Infant formula supplementation with long-chain polyunsaturated fatty acids has no effect on Bayley developmental scores at 18 months of age--IPD meta-analysis of 4 large clinical trials.J Pediatr Gastroenterol Nutr 2010; 50(1):79-84JP
To find out whether supplementation of formula milk by long-chain polyunsaturated fatty acids (LCPUFA) affects neurodevelopment at 18 months of age in term or preterm infants by an individual patient data (IPD) meta-analysis.
MATERIALS AND METHODS
Data of 870 children from 4 large randomised clinical trials for formula milk with and without LCPUFAs allowed for assessing the effect of LCPUFA with adjustment for potential confounders and extensive subgroup analysis on prematurity, LCPUFA source, and dosage. Any additional clinical trials examining the effect of LCPUFA supplementation on Bayley Scales of Infant Development at 18 months were regarded as relevant. Two relevant studies were identified by MEDLINE, but were not available to us. An IPD meta-analysis was performed with subgroup analyses by preterm delivery, very low birth weight (<1500 g), trials with higher amounts of docosahexaenoic acid (DHA) and arachidonic acid (AA), and specific sources of LCPUFA. The sample size of 870 children was sufficient to detect clinically relevant differences in Bayley Scales even in subgroups.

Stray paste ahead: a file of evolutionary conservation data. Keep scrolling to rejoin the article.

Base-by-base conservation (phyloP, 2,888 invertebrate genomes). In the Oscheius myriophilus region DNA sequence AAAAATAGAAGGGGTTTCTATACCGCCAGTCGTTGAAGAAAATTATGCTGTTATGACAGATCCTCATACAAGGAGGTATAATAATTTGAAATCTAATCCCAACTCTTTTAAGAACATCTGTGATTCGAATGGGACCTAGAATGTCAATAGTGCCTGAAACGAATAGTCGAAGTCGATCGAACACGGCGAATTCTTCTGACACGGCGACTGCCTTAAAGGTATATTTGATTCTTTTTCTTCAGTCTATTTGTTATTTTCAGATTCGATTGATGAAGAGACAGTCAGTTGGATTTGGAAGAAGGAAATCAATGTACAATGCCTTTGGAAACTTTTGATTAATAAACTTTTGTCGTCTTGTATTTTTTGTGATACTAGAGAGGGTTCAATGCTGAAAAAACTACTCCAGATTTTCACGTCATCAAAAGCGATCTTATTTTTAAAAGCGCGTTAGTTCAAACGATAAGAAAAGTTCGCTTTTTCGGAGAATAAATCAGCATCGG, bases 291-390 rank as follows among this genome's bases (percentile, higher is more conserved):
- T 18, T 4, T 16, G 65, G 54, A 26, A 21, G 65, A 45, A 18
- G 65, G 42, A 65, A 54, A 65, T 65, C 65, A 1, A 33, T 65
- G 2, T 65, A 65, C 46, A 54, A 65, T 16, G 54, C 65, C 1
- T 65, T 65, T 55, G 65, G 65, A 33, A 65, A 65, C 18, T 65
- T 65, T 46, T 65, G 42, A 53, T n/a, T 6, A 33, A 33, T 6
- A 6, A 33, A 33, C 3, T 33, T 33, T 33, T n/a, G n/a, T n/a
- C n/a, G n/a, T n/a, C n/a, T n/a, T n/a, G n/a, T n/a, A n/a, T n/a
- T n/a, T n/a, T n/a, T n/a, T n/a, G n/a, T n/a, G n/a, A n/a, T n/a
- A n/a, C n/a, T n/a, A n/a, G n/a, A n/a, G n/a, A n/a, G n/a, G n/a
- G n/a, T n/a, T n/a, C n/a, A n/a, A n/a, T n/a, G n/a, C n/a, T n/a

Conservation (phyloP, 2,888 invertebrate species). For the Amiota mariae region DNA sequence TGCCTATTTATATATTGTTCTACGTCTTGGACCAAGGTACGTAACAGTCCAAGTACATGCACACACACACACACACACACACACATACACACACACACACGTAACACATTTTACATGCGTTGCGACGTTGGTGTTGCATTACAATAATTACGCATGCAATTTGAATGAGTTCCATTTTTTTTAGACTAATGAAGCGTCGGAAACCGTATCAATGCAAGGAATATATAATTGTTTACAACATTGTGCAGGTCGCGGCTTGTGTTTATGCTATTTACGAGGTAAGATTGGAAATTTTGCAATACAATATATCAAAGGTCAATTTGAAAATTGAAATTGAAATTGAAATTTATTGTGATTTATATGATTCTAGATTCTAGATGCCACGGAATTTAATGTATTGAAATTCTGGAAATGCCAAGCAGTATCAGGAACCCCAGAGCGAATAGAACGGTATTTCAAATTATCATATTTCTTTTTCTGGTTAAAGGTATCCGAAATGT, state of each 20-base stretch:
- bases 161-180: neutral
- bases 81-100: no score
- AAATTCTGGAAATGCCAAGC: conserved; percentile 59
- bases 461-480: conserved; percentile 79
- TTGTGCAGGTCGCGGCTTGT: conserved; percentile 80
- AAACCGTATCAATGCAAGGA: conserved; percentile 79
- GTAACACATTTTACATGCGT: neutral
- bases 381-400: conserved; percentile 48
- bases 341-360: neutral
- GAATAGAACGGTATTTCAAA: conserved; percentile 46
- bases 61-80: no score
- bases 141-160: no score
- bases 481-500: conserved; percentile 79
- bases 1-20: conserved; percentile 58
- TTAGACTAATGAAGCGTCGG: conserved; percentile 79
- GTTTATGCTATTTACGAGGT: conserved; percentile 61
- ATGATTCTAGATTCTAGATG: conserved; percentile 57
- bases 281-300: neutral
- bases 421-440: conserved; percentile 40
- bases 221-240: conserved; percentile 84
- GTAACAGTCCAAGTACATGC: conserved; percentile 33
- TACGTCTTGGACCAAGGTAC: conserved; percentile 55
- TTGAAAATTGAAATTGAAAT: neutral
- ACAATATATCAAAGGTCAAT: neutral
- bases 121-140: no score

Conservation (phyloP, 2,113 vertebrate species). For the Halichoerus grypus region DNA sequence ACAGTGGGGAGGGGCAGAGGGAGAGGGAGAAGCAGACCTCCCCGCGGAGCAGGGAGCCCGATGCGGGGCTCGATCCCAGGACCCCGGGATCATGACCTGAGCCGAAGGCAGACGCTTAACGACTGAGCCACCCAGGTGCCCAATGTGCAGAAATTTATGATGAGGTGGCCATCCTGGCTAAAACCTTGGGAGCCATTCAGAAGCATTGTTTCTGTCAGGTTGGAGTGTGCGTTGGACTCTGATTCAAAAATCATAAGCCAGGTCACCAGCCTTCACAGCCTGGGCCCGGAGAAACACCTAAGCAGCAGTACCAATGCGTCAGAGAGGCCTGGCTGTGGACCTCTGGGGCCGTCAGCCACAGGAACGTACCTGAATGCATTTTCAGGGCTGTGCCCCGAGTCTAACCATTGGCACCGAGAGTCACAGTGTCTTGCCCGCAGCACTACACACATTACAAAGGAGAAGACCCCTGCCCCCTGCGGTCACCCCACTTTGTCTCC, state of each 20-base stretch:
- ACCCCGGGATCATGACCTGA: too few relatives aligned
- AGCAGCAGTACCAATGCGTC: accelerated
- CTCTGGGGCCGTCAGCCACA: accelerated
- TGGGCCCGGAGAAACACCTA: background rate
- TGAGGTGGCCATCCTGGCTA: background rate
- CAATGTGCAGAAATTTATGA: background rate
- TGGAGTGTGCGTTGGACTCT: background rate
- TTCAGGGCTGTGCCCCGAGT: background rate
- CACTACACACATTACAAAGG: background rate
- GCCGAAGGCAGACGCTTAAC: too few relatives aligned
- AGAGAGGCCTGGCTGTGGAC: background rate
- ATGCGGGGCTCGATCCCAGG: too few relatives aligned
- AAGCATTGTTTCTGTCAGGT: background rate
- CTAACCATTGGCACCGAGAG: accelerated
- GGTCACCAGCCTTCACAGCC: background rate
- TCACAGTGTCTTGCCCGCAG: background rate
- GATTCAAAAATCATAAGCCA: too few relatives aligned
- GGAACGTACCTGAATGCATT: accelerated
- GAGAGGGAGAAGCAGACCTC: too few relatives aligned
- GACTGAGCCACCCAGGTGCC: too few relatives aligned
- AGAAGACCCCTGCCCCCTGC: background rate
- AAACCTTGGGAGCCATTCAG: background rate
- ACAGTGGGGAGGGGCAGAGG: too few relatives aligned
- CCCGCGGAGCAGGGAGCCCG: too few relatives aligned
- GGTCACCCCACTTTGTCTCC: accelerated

There were no significant differences in mental or psychomotor developmental indexes between LCPUFA-supplemented and control groups for all children or in subgroups. This was confirmed with adjustment for the possible confounders: sex, gestational age, birth weight, maternal age, and maternal smoking. The adjusted mean differences in mental developmental index and psychomotor developmental index for all of the children were -0.8 (95% confidence interval -2.8 to 1.2) and -1.0 (-2.7 to 0.7), respectively.
These data based on considerable sample size provide substantial evidence that LCPUFA supplementation of infant formula does not have a clinically meaningful effect on the neurodevelopment as assessed by Bayley scores at 18 months. Inclusion of all relevant data should not have led to differing conclusions except, possibly, for very-low-birth-weight infants.